Why Australian cricketers abuse on the field

Australian test captain Tim Paine believes the behavior changes that the Newlands scandal forced upon the national team have invaded the rest of the system over the past two years, with incidents with James Pattinson and Marcus Stoinis last summer being the exceptions to that this is evidenced by the new rule.

Pattinson in the Sheffield Shield and Stoinis in the Big Bash League have both been sanctioned by Cricket Australia for obscene personal abuse of Cameron Gannon and Kane Richardson. In any event, the language used was homophobic in nature, in an incongruous reminder of the kind of words used in Australian cricket circles as a means to "try to get into the minds of players" for decades.

As depicted in the documentary series The test, Paine and Australia coach Justin Langer had led the work to ensure that the national team's language on the pitch was downgraded from previously overtly abusive levels to something less obscene without losing all of their hostility - joke was the most commonly used term it was . As Paine reflected on the period of the documentary, he said he saw a noticeable change in the language spoken at both national games and on-field tests.

"They're looking at a very isolated case or two, one with Patto and one in the Big Bash," Paine said. “So I think cricket behavior in Australia has generally improved. I think the players did a great job. It's still a really competitive environment where you attack each other ... but I certainly think that when I've played cricket before, the joke or abuse level has certainly changed.

“I think that's a good thing. I think that's what we want. I think it then allows us to have things like the blunt microphones show up and we can get fans and spectators even closer to the game. Hopefully this behavioral trend. " I think it's just a change of mindset. I think these combative players still play the way they play. They had to think a little more about how to go about it or what to actually say.

“I think there's still a lot of chat going on on the cricket fields I've been to. There are certainly still ways to enter the competition and try to get into the players' minds without abusing them, and I think that showed that. " In particular the Australian men's team. "

One element of the Australian team that was indirectly influenced by the documentation was developing honest feedback sessions between players and coaches. The series shows how Langer's harsh words were not always well received, culminating in a Christmas / New Year period during the India Test series in 2018-19 when the players and coach alike appeared unsatisfied with how their relationship was going .

However, things progressed as the team's success increased, resulting in the trauma of the Headingley Test in a way that was effective enough to get the team moving in time to an Ashes-clinch performance for the next Test at Old Trafford to provide - the climax of the documentary.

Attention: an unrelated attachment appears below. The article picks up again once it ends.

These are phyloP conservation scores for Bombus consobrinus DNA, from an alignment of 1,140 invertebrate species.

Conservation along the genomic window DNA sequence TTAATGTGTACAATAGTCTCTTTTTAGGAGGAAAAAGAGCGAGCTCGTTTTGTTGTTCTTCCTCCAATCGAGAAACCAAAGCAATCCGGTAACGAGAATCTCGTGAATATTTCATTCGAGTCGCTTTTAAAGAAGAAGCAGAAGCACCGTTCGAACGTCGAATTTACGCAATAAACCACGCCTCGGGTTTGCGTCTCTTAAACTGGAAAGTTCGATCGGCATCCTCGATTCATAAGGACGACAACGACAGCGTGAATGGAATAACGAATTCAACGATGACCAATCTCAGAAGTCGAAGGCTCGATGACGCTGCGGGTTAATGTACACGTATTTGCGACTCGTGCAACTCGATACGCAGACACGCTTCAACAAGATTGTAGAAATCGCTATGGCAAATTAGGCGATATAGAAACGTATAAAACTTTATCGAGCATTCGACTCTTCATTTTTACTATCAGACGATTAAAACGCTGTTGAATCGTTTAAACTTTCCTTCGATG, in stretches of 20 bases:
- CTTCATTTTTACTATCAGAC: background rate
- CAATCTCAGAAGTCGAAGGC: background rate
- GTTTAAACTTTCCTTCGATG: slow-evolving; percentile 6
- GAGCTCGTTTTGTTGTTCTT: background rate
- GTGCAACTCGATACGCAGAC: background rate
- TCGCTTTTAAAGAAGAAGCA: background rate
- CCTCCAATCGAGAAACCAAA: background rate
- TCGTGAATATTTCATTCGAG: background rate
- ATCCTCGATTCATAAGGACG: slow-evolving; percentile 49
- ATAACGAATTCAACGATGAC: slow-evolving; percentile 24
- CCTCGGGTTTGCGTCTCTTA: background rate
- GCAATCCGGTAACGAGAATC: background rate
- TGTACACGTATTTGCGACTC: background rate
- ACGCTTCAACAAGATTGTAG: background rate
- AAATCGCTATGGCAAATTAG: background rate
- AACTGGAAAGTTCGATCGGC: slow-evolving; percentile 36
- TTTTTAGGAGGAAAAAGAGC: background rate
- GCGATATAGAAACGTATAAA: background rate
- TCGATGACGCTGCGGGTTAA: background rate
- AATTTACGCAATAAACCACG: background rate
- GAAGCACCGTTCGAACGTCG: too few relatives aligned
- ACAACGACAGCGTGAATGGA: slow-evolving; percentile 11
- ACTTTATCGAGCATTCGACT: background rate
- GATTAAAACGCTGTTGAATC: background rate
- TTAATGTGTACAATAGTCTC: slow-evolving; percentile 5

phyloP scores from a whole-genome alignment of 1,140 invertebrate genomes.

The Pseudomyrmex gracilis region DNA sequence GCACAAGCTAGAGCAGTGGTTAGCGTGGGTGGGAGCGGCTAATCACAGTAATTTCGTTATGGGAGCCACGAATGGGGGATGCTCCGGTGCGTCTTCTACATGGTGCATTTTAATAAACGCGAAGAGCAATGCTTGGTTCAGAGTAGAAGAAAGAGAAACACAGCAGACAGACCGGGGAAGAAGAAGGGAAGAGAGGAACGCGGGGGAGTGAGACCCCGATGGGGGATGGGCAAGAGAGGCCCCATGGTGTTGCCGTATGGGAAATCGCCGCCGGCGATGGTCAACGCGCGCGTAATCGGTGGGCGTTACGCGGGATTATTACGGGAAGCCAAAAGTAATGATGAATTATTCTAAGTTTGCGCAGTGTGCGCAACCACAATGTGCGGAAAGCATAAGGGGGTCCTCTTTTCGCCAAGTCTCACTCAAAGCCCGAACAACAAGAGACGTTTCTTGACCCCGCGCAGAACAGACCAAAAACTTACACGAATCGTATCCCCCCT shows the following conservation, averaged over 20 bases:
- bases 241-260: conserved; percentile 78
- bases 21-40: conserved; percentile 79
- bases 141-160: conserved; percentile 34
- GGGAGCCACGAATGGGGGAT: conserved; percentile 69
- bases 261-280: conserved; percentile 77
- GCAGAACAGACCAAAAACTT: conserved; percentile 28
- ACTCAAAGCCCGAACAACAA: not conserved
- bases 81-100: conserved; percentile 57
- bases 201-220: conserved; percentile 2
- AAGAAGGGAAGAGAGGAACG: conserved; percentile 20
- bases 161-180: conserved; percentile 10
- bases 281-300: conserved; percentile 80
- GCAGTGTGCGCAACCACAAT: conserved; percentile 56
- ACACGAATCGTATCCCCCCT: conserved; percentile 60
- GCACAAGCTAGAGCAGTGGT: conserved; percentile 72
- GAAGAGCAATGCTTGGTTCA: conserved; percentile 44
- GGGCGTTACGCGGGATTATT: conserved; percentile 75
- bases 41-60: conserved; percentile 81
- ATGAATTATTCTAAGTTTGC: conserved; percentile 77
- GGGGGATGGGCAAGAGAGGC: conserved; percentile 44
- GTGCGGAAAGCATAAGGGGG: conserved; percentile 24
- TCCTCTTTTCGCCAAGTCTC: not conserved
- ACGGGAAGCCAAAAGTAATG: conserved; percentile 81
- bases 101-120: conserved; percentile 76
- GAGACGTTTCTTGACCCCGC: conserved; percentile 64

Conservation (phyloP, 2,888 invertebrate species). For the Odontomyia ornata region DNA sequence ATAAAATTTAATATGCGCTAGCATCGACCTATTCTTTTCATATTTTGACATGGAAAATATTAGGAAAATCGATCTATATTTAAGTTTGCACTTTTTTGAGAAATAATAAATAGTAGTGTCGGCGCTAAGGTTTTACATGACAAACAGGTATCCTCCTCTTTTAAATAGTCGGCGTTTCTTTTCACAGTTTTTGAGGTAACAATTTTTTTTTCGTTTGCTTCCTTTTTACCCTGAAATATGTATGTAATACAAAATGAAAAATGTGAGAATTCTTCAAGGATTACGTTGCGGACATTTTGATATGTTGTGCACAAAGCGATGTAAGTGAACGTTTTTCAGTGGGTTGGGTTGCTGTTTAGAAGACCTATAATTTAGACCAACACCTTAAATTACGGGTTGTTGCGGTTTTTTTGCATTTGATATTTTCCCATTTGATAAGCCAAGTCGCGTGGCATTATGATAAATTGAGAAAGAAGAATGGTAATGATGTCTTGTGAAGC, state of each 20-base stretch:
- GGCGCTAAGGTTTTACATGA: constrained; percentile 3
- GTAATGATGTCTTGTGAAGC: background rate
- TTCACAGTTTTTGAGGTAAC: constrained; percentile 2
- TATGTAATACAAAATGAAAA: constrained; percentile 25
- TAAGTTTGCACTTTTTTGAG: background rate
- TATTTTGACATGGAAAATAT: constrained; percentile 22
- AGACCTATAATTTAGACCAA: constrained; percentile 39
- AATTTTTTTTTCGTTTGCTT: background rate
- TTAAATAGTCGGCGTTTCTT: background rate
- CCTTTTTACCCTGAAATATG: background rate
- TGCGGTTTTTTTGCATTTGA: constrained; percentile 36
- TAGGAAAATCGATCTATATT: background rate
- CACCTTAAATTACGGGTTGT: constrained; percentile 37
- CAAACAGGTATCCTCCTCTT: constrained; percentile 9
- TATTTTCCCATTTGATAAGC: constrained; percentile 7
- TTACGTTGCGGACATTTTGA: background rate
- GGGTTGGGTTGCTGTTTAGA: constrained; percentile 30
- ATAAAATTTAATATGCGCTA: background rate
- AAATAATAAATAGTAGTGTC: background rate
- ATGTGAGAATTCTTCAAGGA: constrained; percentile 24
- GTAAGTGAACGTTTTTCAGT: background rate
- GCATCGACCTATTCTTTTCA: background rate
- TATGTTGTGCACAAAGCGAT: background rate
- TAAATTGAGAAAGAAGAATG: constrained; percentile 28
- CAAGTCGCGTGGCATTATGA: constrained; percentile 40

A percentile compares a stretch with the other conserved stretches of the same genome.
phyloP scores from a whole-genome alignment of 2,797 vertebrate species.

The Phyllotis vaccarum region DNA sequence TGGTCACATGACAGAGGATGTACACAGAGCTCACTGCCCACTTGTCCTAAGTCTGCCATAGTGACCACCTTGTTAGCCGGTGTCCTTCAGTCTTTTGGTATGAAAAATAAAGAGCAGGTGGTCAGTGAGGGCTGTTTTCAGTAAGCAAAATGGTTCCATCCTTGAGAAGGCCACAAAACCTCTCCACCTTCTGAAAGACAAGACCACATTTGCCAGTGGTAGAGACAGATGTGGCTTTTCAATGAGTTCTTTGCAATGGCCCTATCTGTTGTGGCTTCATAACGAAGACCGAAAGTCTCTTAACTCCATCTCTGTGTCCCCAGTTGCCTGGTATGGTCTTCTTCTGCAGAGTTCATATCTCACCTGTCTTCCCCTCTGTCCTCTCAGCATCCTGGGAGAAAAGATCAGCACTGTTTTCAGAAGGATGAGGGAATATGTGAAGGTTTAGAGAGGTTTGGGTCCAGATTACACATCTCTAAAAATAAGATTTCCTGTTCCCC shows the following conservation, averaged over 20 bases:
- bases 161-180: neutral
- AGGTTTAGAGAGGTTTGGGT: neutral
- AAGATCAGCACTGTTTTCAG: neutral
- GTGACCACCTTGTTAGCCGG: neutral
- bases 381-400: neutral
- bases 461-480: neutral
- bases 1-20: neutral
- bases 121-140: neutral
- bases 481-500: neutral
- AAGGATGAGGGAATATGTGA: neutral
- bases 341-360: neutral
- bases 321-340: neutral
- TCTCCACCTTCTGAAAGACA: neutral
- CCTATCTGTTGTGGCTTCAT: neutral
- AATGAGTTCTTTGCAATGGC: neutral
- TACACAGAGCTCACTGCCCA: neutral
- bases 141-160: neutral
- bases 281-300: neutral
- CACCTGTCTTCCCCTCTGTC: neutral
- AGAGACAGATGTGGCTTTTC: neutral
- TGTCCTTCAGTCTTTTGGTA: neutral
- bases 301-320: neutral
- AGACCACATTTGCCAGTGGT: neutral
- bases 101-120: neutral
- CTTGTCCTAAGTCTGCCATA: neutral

"I think having him there like we said a couple of times, once you got used to it in the first week we literally went on as we normally would," said Paine of the documentary's lead cameraman, Andre Mauger. “We haven't changed any meeting schedules or discussions that we would normally have because the documentary was being made. It was normal business. That's what we wanted, with probably the only exception to Headingley, which we hadn't. And again it wasn't done for the documentary.

“This was done because JL thought we had to do something to address the mistakes, talk about it in front of each other, and find ways we could move forward and win the next test in Manchester. So that was a bit different from the norm I suppose. Because you usually look at a lot of footage yourself as a cricketer, not so much in front of the team and as much forward as we do. So that was different, but now it sure opened our eyes to different approaches.

“We are certainly a lot more open and honest and can do it a lot faster. That's one of the great things that came out of this Headingley friendly and how we approached it afterwards. "

As for the reception of the documentary in which English captain Joe Root admitted that he saw it while being kept at home by the coronavirus pandemic, Paine said it was worth seeing the audience positive about the decision of the Austrian teams have reacted to join the ranks of these sports teams in a similar way documented elsewhere.

“Everyone I've talked to, whether I'm going to have a coffee later, whether I've played the latest games for my class club or university, or talked to my family and friends who are related to cricket, everyone I've talked to loved the look inside the Australian cricket team, ”he said. “It was probably always a changing room that you don't see much of. I think the documentary and broadcast rights that we now have on the two TV channels kind of opened up the dressing room and given a real insight into how we're going.

“I think that was a great thing for the game, it was a great thing for our team, and it was a great thing for the Australian public and potential opposition captains like Joe Root to take a look. All of the feedback I've been given so far has been really positive and hopefully this will continue. Hopefully people enjoyed it. That was the idea.

“We are no different. We're sports fans as cricketers and I've loved watching ESPN [films] on NFL or baseball teams for a number of years. So it's great that cricket has moved on and done what we did with the documentary. "